Thursday, 14 November 2013

Philippines Disaster Foremost in Mind of Church at the Moment

We continue to pray and raise funds for the disaster in the Philippines. In this Arundel & Brighton Diocese we are able to support the work of our own Caritas Internationalis member CAFOD.

But as you can see below and in the video this is a worldwide Church effort from the Vatican to the Philippines itself says: The death toll is estimated at 10,000, but expected to grow. There are millions affected, and nearly600,000 people displaced, after Typhoon Haiyan battered the Philippineswith 150mph winds and 10-foot tidal waves.

Patrick Nicholson, Communications Director, Caritas Internationalis:
“People who've flown over the area say they haven't seen similar to this since the Asian Tsunami in 2004 or the Haiti earthquake, so we're talking about a massive catastrophe.”

Such comparisons are proof of the destruction, and the need for immediate assistance. Catholic groups stepped up right away.

Pope Francis, through the Vatican's Cor Unum Council, agreed to send $150,000 to the Catholic Church in the Philippines. The money will be distributed among the dioceses hardest hit by the storm.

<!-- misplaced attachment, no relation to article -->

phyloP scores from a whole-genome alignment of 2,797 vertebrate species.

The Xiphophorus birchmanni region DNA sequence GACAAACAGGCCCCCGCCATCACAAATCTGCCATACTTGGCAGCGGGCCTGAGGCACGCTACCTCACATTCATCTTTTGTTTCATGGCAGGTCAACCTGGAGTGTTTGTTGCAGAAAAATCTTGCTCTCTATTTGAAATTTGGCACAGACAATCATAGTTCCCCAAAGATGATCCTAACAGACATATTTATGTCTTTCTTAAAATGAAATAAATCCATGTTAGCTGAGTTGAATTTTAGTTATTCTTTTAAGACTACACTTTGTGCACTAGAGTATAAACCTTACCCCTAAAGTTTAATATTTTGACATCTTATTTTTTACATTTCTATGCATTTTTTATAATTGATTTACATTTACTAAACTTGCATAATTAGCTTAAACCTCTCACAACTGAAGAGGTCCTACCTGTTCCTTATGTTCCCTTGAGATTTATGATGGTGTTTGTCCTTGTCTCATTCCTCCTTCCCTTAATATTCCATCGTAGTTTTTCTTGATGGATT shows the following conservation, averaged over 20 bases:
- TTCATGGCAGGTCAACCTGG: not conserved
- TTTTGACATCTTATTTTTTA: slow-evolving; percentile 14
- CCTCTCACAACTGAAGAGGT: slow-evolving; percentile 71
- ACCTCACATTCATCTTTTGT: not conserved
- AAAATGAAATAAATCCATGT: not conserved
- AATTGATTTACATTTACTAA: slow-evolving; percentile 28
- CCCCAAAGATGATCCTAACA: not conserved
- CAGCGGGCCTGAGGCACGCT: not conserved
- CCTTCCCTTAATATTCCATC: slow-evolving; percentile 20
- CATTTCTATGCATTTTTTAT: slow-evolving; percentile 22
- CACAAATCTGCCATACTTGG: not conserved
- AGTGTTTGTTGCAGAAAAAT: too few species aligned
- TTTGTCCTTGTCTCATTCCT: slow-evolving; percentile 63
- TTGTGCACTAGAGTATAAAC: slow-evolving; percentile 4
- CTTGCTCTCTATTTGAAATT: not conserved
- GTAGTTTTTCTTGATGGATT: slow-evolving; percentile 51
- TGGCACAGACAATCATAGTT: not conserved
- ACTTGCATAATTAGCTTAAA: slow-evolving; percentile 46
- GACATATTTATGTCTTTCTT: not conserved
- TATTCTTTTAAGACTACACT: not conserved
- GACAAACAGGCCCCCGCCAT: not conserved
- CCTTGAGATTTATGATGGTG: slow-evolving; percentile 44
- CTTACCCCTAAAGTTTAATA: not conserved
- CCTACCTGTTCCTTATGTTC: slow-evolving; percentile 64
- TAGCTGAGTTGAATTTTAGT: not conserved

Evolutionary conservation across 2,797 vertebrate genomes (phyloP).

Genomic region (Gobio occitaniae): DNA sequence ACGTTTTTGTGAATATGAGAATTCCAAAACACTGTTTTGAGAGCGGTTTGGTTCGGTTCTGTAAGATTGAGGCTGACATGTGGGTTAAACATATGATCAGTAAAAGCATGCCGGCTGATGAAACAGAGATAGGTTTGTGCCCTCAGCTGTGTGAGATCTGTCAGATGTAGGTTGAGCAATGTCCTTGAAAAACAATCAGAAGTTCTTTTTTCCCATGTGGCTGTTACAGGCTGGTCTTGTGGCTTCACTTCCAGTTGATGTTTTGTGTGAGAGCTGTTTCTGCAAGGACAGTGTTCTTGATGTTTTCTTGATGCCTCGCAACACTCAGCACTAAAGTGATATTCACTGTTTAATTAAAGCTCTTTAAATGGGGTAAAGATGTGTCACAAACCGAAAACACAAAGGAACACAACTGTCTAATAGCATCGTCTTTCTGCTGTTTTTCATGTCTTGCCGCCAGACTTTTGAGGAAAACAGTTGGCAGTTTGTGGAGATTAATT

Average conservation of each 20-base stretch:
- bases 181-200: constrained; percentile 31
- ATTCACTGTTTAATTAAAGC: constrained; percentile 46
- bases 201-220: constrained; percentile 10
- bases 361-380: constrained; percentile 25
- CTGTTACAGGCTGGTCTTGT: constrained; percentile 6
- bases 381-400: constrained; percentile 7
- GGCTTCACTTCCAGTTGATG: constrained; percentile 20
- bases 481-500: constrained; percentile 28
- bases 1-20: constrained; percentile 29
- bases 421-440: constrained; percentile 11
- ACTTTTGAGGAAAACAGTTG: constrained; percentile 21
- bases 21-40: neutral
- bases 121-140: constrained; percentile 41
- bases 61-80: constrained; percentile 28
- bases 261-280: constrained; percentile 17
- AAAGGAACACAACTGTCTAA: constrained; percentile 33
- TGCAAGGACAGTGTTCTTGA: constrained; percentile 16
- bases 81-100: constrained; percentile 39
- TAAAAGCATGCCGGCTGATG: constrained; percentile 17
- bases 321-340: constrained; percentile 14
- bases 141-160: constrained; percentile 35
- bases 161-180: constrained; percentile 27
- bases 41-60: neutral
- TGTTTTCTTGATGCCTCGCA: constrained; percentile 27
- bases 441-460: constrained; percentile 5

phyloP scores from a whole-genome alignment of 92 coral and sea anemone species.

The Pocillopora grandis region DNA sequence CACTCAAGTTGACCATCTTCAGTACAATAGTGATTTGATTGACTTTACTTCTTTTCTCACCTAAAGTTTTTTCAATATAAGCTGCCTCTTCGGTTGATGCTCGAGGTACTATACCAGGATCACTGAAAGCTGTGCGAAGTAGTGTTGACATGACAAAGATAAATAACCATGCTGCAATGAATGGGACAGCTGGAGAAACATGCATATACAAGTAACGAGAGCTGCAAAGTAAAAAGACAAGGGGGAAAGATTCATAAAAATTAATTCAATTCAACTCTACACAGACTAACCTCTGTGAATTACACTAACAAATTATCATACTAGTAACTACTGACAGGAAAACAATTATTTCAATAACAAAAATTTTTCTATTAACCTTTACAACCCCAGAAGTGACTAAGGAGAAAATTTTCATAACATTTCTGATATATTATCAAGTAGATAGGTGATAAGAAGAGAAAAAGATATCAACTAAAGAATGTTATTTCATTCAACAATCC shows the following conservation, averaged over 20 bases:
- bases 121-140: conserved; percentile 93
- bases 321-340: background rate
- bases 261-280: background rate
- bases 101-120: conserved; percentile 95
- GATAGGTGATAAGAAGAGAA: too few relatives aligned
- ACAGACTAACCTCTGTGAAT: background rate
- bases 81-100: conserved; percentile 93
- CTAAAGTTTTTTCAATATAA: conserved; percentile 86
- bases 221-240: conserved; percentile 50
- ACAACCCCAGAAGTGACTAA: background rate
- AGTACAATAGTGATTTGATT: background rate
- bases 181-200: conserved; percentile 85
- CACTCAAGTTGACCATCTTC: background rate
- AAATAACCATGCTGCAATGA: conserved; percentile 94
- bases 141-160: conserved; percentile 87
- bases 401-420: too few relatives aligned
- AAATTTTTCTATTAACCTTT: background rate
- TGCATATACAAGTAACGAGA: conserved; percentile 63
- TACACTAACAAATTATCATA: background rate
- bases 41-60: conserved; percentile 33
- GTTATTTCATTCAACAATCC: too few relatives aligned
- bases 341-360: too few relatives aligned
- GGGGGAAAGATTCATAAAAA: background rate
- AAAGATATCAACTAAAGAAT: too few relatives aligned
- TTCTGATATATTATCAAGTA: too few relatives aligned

Meanwhile the Vatican's official aid agency, Caritas Internationalis, created a special fund where people can donate to support aid efforts. They also have aid workers on the ground, assessing the damage and helping out victims.

Patrick Nicholson, Communications Director, Caritas Internationalis:
“In a disaster of this magnitude, disease can spread very quickly. We're seeing lots of dead bodies on the street, so that's a real concern. So getting water that is clean, and hygiene set up is really key.”

Caritas Internationalis is coordinating with its local affiliate in the Philippines, as well as U.S.-based Catholic Relief Services, and the country's government.

The network of Catholic dioceses and churches in the devout Pacific nation has allowed Caritas to reach victims almost immediately. But the challenge in the coming days is helping out people living in more remote areas.

Patrick Nicholson, Communications Director, Caritas Internationalis:
“Our immediate reports are, again, of whole communities being washed away, and the levels of destruction being very high. So those are our real concerns at the moment, to reach those places, which haven't yet been reached, and to provide the assistance the survivors there really need.”

Besides hygiene, the other priorities for Caritas are ensuring people affected by Typhoon Haiyan have access to food and water. They also see an immediate need for housing and counseling.

And while long-term reconstruction efforts are also on their minds, Caritas Internationalis said the focus, at the moment, is on saving lives.

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